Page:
Investors also have the option of investing in REITs directly. Some of the top 5G REIT options include American Tower Corp. (AMT), Crown Castle International Corp (CCI) and Digital Realty (DLR). The first two REITs are cell tower-focused, while DLR is a data center REIT.
Spreading out investment dollars spreads out risk. On the other hand, a 5G ETF like FIVG can offer greater concentration for investors. FIVG spans approximately 60 global companies that may benefit from the expansion of the 5G market, including Nokia (NOK), NXP Semiconductors (NXPI), Qualcomm and Analog Devices (ADI).
Be Realistic About Risk
Investing in new technology, such as 5G infrastructure, has both pros and cons. Assuming the tech takes off, investors could reap the benefits. But it's important to weigh return potential against the various unknowns that could increase risk.
Simpson says the drawbacks are straightforward, in that there's always a risk of new technology not being adopted as widely as anticipated or unforeseen obstacles delaying implementation. Another risk is an uptick in the number of companies popping up to try and claim a share of the market.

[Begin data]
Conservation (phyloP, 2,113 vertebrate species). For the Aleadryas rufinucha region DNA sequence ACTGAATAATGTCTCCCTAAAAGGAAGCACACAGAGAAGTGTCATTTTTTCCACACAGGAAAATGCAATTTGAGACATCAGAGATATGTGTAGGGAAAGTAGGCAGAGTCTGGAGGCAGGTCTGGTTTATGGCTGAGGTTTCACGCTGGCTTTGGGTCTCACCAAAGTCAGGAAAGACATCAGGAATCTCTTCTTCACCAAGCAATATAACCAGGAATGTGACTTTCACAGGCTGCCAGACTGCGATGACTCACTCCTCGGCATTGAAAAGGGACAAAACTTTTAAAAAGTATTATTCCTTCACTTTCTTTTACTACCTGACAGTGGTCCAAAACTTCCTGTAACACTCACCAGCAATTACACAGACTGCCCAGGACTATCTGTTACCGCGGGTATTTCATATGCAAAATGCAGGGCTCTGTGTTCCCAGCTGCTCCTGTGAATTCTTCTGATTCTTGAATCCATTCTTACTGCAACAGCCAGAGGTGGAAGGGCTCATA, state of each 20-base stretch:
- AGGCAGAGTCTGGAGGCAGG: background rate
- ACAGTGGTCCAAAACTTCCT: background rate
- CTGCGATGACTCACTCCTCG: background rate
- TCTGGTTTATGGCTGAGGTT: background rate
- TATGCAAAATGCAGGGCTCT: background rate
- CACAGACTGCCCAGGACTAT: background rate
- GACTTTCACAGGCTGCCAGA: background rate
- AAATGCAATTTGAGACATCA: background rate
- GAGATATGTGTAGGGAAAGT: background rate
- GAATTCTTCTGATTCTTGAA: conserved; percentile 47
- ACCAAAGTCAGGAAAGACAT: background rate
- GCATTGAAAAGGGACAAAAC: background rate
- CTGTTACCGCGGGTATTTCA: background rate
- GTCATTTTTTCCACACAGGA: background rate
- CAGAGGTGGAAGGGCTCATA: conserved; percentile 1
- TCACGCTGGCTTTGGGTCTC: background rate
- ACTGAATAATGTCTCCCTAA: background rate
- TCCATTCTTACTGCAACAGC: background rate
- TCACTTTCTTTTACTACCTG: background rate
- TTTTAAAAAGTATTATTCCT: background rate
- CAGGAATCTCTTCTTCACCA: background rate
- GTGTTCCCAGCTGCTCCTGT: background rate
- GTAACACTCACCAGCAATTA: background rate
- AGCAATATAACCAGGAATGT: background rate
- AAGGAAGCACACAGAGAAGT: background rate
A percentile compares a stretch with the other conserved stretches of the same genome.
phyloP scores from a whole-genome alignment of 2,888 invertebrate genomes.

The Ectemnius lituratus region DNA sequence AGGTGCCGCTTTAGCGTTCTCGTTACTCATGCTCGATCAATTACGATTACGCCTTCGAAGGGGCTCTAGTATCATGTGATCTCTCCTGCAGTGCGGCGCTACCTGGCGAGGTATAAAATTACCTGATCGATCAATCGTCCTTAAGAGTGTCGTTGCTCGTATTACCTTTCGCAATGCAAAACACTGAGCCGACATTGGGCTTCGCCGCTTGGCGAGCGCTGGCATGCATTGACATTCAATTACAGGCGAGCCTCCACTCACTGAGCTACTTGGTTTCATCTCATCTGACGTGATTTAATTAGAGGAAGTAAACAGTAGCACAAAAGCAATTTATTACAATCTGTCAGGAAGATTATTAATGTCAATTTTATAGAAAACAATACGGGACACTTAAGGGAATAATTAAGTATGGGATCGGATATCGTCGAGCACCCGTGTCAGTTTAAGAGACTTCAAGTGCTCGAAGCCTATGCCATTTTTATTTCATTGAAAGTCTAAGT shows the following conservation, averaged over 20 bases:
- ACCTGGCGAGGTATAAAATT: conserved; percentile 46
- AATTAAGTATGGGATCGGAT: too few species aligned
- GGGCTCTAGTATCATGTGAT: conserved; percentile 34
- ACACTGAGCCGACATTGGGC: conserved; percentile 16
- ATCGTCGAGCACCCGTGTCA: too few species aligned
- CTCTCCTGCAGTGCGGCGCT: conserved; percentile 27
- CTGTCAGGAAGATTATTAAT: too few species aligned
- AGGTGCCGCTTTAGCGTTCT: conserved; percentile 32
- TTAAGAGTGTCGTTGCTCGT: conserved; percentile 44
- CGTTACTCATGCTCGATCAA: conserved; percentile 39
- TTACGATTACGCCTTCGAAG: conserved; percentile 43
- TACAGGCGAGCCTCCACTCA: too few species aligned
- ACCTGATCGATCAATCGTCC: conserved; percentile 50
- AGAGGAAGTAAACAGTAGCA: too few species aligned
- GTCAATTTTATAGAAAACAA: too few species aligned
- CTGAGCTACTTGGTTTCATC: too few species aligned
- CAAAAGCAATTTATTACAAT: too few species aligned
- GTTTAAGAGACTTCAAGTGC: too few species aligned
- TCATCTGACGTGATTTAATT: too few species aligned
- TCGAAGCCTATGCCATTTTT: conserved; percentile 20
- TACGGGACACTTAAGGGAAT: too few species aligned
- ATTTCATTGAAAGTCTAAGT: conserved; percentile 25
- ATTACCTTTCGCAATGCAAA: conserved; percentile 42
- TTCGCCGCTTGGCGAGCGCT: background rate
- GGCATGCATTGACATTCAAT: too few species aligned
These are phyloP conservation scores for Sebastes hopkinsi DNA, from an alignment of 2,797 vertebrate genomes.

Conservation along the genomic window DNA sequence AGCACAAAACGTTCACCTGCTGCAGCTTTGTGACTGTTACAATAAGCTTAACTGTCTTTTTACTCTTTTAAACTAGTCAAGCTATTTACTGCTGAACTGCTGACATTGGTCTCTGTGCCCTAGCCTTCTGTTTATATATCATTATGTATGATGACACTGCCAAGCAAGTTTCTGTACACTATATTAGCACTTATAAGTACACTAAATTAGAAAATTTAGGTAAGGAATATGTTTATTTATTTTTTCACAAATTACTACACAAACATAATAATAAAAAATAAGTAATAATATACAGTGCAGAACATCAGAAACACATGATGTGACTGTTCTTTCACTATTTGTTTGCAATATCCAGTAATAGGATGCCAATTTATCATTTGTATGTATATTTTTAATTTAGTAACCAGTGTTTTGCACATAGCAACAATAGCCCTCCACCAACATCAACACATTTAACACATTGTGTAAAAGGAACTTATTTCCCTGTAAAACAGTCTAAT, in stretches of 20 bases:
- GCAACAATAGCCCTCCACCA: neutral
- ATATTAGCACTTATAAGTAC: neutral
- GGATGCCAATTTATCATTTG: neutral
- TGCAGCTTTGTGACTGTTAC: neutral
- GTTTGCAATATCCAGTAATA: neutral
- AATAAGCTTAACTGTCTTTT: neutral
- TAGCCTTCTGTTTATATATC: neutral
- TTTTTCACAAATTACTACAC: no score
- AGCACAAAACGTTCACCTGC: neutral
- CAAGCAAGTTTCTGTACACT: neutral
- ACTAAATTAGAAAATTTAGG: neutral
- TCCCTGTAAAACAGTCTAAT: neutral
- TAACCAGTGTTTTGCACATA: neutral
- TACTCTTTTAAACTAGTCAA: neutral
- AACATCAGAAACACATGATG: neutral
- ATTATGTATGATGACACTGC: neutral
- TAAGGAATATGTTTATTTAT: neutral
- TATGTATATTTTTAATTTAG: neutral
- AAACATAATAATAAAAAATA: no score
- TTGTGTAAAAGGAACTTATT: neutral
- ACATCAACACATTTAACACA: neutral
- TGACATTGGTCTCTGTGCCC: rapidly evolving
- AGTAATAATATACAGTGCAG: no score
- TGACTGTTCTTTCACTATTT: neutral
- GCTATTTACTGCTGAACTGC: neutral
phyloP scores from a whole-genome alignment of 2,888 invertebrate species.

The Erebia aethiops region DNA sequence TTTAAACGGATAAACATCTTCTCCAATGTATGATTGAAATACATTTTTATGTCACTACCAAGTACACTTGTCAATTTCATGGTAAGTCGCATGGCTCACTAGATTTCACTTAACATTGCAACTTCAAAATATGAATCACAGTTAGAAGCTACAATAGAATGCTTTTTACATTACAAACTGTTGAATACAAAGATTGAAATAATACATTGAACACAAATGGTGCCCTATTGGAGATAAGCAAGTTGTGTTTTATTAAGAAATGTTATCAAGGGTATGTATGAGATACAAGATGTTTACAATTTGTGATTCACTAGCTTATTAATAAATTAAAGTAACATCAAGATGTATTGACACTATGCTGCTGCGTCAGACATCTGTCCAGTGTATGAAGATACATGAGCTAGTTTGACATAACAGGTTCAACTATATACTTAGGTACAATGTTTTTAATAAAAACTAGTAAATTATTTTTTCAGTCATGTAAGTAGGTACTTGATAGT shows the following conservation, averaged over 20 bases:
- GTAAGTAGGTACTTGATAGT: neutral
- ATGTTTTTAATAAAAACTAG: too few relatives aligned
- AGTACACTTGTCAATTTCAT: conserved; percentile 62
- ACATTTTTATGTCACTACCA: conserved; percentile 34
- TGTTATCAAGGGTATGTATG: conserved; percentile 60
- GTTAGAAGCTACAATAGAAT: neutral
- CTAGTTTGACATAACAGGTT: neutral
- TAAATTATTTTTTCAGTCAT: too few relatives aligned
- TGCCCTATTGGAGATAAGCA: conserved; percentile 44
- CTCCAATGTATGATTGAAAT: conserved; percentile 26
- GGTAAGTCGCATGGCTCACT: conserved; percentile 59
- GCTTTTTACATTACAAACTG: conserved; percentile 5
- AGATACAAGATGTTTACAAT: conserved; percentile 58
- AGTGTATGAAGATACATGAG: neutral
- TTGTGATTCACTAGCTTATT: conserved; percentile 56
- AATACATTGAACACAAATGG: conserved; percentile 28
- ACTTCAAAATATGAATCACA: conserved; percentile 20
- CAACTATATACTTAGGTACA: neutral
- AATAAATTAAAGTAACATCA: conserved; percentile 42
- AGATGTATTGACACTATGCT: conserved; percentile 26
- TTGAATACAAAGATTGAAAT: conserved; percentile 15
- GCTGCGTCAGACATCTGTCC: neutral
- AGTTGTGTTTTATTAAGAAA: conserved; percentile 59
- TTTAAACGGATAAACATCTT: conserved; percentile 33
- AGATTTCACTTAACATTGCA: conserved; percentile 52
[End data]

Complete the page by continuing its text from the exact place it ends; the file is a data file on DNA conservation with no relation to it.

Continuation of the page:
"Inevitably, there will be a lot of new and smaller, unproven companies that will be available to invest in," Simpson says. "While some of those companies will ultimately survive or be purchased by larger competitors, the reality is that most of them will fail."
Investors buying into smaller companies in the hope of backing the next 5G giant may be disappointed. For Chai, there's a simple solution to avoiding this kind of risk.
"Because it's impossible to time the market and pick the big winners or losers early on, we believe that diversified exposure to the market leaders with proven technology experience provides the 5G investment opportunities," she says.
In other words, investors may want to lean toward the established innovators in the early days, rather than gambling on up-and-comers. And of course, consider the timeline for realizing returns from 5G investments.
"Investing in new technology or anything that's going to revolutionize the market takes time to catch on," Simpson says, so it's important to temper the desire for profits with patience.